South Pacific Coast Railroad right of way. The tunnels that cut through the Santa Cruz Mountains were blasted shut in 1942 by Southern Pacific. I often dreamed about those tunnels when climbing steep grades on the way to Santa Cruz. It’s such a tragedy, but the Santa Cruz Mountains can be a harsh mistress.

Mill Valley to Fairfax. Sure, mountain bikers can make the trek, but it’s a grind. Widen Camino Alto/Corte Madera or build a nice paved trail for the road riders. So frustrating.

Last Chance Road. Still doable between Big Basin Redwoods State Park and the Pacific Coast, but it’s not legal and it’s a narrow trail today. I’ve ridden it about 20 times and watched the road degrade into a wisp of a path. It’s much better than taking Highway 9, but what isn’t?

Highway 9 from Felton to Santa Cruz. Speaking of Highway 9, it’s about time something was done to make cycling safer between these two towns. If only the railroad right of way would accommodate bikes. I’ve ridden lower Hwy 9 maybe 20 times, but each time I swear will be the last.

Alpine Road. I’ve ranted about the loss of Alpine Road (east) for years. It’s still rideable after a fashion, but I like to remember it as it was in 1990, the last time San Mateo County graded the road. So many great memories riding up Alpine.

These are niggling obstacles that should be fixed:

Diablo Road. This is the only route available for accessing Mt. Diablo’s South Gate Road from Danville. Is it too much of an imposition to give up a few feet of land for a bike lane? I guess so. The road is way too narrow for today’s traffic.

Highway 92. There’s no shoulder for three miles to Half Moon Bay. I rode it in 2010 on a weekday, thinking it would be better. Big mistake. Garbage trucks ply the road. On a weekend it’s a parking lot all the way to Interstate 280. A shoulder would help, but the best option to visit Half Moon Bay is to take the Coast Highway from the south. Residents refuse to widen the road, not even for a bike lane.

More rides later, maybe.

Last Chance Road in 2011. That little thread of dirt is the road, such as it is.

Tire pressure test results

August 16, 2018

Avocet FasGrips were rated for 105 psi. Lowering tire pressure to improve rolling resistance might work on some roads.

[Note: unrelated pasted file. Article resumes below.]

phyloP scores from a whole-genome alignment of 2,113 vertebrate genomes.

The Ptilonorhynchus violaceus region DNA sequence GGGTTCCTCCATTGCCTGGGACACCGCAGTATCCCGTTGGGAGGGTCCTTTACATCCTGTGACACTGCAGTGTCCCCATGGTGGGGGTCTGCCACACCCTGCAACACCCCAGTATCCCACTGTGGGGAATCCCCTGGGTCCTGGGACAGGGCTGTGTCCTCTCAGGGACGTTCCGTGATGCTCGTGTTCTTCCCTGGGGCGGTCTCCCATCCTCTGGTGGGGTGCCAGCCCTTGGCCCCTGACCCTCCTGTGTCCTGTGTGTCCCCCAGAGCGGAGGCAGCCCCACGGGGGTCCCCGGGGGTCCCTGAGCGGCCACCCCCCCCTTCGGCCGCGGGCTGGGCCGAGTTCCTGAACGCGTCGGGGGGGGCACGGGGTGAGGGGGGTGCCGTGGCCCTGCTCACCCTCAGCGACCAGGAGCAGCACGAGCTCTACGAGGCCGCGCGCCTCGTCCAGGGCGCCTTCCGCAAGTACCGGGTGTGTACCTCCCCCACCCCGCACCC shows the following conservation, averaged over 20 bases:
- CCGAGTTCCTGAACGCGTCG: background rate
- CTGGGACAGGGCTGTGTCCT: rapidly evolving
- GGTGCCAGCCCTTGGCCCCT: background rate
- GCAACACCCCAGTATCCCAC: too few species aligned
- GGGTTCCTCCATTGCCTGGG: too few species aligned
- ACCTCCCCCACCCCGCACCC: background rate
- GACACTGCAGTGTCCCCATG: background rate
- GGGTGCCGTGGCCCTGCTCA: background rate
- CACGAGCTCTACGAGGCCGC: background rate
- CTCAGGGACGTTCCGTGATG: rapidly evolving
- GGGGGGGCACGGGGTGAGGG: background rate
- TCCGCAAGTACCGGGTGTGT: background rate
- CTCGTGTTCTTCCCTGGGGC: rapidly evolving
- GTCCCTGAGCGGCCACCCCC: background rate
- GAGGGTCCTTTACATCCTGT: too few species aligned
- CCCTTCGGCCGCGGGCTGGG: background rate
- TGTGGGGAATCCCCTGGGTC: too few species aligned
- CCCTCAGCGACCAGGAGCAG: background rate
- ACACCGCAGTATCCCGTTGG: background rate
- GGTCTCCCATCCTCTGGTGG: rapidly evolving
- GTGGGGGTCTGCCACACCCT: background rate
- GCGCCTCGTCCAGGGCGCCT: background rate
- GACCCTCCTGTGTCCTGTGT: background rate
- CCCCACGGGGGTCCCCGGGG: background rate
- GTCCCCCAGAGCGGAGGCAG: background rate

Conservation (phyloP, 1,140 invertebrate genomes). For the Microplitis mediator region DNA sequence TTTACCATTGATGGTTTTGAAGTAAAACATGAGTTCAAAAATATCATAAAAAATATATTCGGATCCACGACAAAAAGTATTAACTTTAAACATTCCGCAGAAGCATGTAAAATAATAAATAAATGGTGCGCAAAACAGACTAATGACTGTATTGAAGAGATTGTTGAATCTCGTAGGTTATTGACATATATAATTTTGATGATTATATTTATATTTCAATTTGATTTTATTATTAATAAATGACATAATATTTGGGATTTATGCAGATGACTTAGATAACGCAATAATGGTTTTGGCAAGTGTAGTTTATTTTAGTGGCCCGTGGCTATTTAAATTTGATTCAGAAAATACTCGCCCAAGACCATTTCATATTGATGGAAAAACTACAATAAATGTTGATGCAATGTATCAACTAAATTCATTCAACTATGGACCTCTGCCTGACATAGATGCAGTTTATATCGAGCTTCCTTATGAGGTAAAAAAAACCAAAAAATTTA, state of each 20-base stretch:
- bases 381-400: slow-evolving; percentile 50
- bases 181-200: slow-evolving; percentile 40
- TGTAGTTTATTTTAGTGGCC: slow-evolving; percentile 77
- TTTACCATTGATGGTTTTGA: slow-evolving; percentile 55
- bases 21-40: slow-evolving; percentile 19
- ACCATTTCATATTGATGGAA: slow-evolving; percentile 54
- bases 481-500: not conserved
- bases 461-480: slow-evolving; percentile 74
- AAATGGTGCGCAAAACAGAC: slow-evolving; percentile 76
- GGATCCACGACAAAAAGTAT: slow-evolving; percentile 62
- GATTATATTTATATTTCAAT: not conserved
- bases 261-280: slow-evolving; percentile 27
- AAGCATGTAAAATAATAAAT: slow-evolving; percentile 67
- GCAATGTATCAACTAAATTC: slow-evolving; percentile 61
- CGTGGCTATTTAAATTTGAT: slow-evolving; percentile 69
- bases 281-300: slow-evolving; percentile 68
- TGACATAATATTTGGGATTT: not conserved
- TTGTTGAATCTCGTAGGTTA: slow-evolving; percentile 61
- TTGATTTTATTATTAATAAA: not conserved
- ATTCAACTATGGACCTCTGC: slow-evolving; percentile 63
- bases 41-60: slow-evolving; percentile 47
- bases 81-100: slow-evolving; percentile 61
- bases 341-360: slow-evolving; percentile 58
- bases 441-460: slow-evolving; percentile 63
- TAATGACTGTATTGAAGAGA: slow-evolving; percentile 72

I’ve ridden enough miles now to offer some results on what tire pressure works for me, after research indicated it’s better for lowering rolling resistance to run lower tire pressures.

Your results will vary, unless you weigh the same as me and run the same tire and rim. I’m a little over 150 pounds, and my tires are Continental Gatorskin, 28 mm width, mostly, and 36 spoke Mavic Open Pro rims. Even then, there’s personal preference.

I’m told that these rims are old fashioned, but I sure like them. I built my own wheels eight years ago and after 40,000 miles they’re in perfect shape. No wobbles.

I started with 65 pounds rear pressure, 60 psi front. After struggling through 50 miles of riding, I decided this was too soft. The bike felt sluggish and steering was a chore. Believe it or not, that’s the recommended pressure on some charts.

I can’t imagine that this pressure would be adequate under any circumstance, even with wide rims. The Mavic rim is 20 mm, but today’s wide rims run 23 mm outside.

From what I’ve read, a narrow rim and wide tire causes the tire to squirm more than on a wider rim. I can believe it.

I increased the pressure to 75 psi rear, 70 front. That felt good. I have full control over the bike in all situations and it doesn’t feel like the lower pressure is slowing me down.

I’m thinking a pressure of 75-80 rear, 70-75 front is best for me. Of course, you can run higher pressures. I was at 95 rear, 90 front, or higher, for decades and never had problems. Backing off on the pressure might help reduce tire rolling resistance, but at my age it doesn’t matter, much.

Pressured to resolve tire pressure debate

August 11, 2018

What’s the ideal tire pressure? It depends. More may not be better.


Recently I’ve been reading that cyclists are running their tires with too much tire pressure, believing that the higher the tire pressure, the lower the rolling resistance.

The late Jobst Brandt, bike expert, believed this axiom to be true and never questioned its validity. He had another reason to keep his tire pressure high. He weighed a lot and that made him prone to pinch flats. He also rode on bumpy trails.

One lab study in 1999 shows that running higher pressures on tires decreases rolling resistance. The exception is riding on rough surfaces or gravel.

A wider tire running at a lower pressure will do better on rough roads, according to test results reported in Velonews and elsewhere.

Tires themselves have been thoroughly tested for rolling resistance by brand on bicyclerollingresistance.com.

Off The Beaten Path beats the debate into the ground with its analysis. A study done by Frank Berto in the 1990s is cited and is pretty much the first published word on the wisdom of lowering tire pressure for reduced rolling resistance.

Wider tires might improve rolling resistance. That’s another hot topic. At issue with running wider tires is that narrow rims and wide tires are not a good combination, as the tire squirms on the rim much more than on a wider rim. I’m guessing that they mean a rim less than 23 mm outside diameter qualifies as narrow.

GCN, the YouTube bike channel, has run several shows on the topic, so that’s what prompted me to look into it and try out lower tire pressures.

I’ll share my results in a future blog, once I’m done testing.